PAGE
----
Cous Root line-up
Rehydrated Cous Root
Native Americans throughout the plants range peeled and ate Cous Roots fresh or dried. Dried roots were often pulverized into flour or meal and later boiled to thicken and flavor soups (Moerman 1998). The common name and species epithet “Cous” comes to us from the Sahaptin word x̣̣awš, which is also written coush (Hilty et al. 1980; Hunn 1990; Ettinger and Harless 1995). Eugene Hunn writes that Native Americans living along the Mid-Columbia traditionally harvested as much as 60 bushels or Cous, Bitterroot, and other spring root vegetables every year. Some, such as my friend Heather, still harvest Cous and Bitterroot every spring. Cous is dug after the seeds have formed in late March or April at lower elevations and as late as June at higher elevations. At this time the bark is easy to peel from starchy roots (Hilty et al. 1980).
Bitterroot Distribution (CPNWH)
Bitterroot prior to flowering
Bitterroot is a very small herbaceous perennial with a proportionately large flower. Small linear leaves arise in the early spring in a basal rosette; each leaf is 1-5 cm long and 2-3 mm with a thick fleshy consistency and blue-green color that makes them resemble sea anemone. In May or June large white, pink, or purple flowers emerge singly or in clusters of 2-5 on short stems. Branching taproots 5-10 cm long reach into the gravely or rocky soil that they inhabit. Bitterroots grow in sagebrush plains and open forests in the mountains east of the Cascade Crest in southern British Columbia southward to California and eastward to Montana and Wyoming.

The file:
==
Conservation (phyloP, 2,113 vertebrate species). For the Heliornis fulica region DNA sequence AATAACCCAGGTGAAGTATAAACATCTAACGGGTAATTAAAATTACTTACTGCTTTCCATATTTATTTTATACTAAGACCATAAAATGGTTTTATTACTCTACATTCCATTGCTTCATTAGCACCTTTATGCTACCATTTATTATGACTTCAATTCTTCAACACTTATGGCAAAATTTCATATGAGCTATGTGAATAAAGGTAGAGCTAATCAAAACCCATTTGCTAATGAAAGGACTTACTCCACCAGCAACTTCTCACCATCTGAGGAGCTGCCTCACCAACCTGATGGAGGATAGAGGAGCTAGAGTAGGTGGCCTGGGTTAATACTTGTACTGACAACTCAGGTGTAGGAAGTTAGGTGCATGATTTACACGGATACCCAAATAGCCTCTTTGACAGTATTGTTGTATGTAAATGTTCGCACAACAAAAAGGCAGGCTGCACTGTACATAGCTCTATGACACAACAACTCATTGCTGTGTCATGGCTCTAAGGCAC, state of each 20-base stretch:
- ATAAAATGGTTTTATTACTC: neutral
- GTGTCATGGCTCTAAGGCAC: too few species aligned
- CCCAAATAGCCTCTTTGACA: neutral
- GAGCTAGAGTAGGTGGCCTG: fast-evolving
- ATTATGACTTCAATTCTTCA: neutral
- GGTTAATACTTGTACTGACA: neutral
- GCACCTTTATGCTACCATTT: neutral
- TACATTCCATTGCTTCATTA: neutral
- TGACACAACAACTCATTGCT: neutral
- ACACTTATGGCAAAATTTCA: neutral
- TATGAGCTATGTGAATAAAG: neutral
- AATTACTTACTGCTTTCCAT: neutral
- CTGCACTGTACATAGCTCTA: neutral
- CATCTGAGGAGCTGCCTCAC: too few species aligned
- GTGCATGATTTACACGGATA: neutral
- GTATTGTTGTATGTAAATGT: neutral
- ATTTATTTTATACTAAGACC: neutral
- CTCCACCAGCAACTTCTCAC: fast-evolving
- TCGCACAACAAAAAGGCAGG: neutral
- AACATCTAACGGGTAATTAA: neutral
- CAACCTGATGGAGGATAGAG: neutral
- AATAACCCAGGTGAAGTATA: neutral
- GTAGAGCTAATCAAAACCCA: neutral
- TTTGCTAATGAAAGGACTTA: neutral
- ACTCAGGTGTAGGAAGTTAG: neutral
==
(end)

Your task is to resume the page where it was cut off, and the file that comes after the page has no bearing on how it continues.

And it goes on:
A small but stout Bitterroot
Peeled and dried Bitterroot
Like Cous, the roots of Bitterroot were universally eaten by Native Americans wherever they were found. The skin of the roots is exceedingly bitter thus leading to the common name, but traditional harvesters deliberately harvested the roots in the spring before they flowered when the skins easily slip off yielding a starching root that only has the slightest hint of bitterness.

I've transplanted both species into pots in my back yard so that I can continue my experiments with these tasty roots without having to drive over the mountains.

Consortium of Pacific Northwest Herbaria (CPNWH).

Ettinger, Marjorie L. and Susan E. Harless 1995. “Warm Spring Reservation of Oregon: Botanical Descriptions and Floral Checklist.” Kalmiopsis.

Hilty, Ivy E. Jean H. Peters, Eva M. Benson, Margaret A. Edwards, and Lorrain T. Miller 1980. “Nutritive Values of Native Foods of Warm Spring Indians.” Extension Circular 809, Oregon State University Extension Service, Corvallis Oregon.

Hunn, Eugene S. 1990. “Nch’i-Wána: ‘The Big River’, Mid-Columbia Indians and Their Land.” University of Washington Press, Seattle WA.

Moerman, Dan. “Native American Ethnobotany” database. University of Michigan, Dearborn MI.